Many of the local runners, rangers and officials, who had joined us on the tour of the site, found the experience profound, never having had the privilege of experiencing the place, but realising that their ancestors could have lived there.

10km to go, we raced over rocky tracks, through fine red silt and down to the Limpopo for our last race crossing back into Zimbabwe and the Maramani Community Base Camp. Although we had previously seen crocodiles in the river, we abandoned all fear, splashing and playing  in the water to the finish of our 90km three-day journey.


A final night around the campfire. Eland steaks, mielie pap and sauce topping an extraordinary day, the stories unfolded and the stars came out to play.

Massive thanks to the team that successfully pulled off the World’s first Transfrontier Wildrun. Three outstanding and mind blowing days of cruising the game trails of this ancient landscape. Thanks to the phlethora of immigration and customs officials from all three countries who worked with Wildrun to unlock this iconic primal running experience. Special thanks must go to: Owen and Tamaryn Middleton of WildrunRoland Vorwerk of Boundless Southern Africa, Marion and Fran Siebrits and their crew for the delicious catering, the Wildrun team and the SANParks Honorary Rangers for working so hard to look after the participants and make this event exceptional. Then of course to all the landowners, Sentinel Ranch, Shalimpo & the Northern Tuli Game Reserve, Peace Parks Foundation, the team from Mapungubwe National Park and others who helped to make this event a reality.

Really looking forward to what will most certainly be a capacity event in 2017.

‪#‎wildrun‬‪#‎ExploringWildplaces‬ @wildrunnerza#Wildrun #ExploringWildplacesSee:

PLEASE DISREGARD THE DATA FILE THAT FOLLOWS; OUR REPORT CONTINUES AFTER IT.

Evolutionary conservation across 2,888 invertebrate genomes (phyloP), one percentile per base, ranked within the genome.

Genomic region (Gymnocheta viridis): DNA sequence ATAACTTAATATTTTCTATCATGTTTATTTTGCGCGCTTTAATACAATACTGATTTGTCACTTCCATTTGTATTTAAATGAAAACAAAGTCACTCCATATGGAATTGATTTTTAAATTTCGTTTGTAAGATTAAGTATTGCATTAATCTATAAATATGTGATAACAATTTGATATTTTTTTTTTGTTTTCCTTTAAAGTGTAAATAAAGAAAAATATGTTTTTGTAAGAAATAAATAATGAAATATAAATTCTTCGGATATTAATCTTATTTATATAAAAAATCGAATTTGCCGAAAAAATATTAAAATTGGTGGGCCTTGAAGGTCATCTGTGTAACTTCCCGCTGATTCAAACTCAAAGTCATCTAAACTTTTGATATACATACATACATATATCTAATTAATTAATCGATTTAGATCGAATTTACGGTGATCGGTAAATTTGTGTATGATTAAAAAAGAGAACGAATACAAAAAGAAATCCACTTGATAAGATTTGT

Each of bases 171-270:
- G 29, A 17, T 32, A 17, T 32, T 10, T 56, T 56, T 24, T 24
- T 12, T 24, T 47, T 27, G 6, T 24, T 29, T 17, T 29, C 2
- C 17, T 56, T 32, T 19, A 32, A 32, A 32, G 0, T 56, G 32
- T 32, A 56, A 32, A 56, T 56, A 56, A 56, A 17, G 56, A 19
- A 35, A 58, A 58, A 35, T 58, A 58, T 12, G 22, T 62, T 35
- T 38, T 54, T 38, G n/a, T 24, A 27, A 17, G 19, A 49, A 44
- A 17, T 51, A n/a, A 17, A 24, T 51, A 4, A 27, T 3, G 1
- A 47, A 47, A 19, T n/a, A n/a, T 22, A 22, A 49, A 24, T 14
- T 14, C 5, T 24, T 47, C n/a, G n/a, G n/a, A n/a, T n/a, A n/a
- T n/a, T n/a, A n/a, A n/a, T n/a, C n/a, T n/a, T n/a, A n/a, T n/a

AfrikaBurn – a journey into the interior

Once a year, millenials, hipsters, ageing hippies and middle class urbanites abandon their mundane existences and head into the parched hinterland of South Africa to experience a burst of freedom and self-expression in the desert at AfrikaBurn. Transforming the Tankwa Karoo into a fantasy village of theme camps, art, costumes, music and play for a week, AfrikaBurn gives, shares and liberates.

IMG_2798As the Burn begins, the vast space fills with thousands of Burners camped in the desert shale like refugees pimped to party in the dust.


SUV’s are parked, masks and costumes clamber onto mutant trucks blaring beats, fur covered Vespa’s and dayglo bicycles, to follow the fire, music and play.


AfrikaBurn culminates in a series of primitive ritual burns of massive artworks built for the event – crowds clamour, sparks shower and tribal nudists cartwheel around the fiery pyres.

Burn fires

Regrouping through the night around nothing and everything, trails of LED lights follow the moon and the music.


Until the sunrise gong signals a new day, giant bubbles catch the breeze, yoga mantras float on the morning and coffee percolates tired souls.

AfrikaBurn sunrise bubble

Jack Kerouac grafitti scrawled above the Chinese barrister in the coffee tent, sums up the experience: “The only people for me are the mad ones, the ones who are mad to live, mad to talk, mad to be saved, desirous of everything at the same time, the ones who never yawn or say a commonplace thing, but burn, burn, burn like fabulous yellow roman candles exploding like spiders across the stars.”

IMG_2942Dusty, partygoers revive and pull on tangled fishnets, corsets, and monster faces. Dancing aliens relentlessly follow the trance and Elvis dances to disco, masked bodies spin on hula hoops.

BurnersHeat forges mirages of vessels sailing across the plain, towards supernatural towers, welded steel beaks and eyes glare across the Binnekring (Inner circle).


The sun reluctantly sinks, tribes gather and disperse and press in again as fires flicker and the burn continues.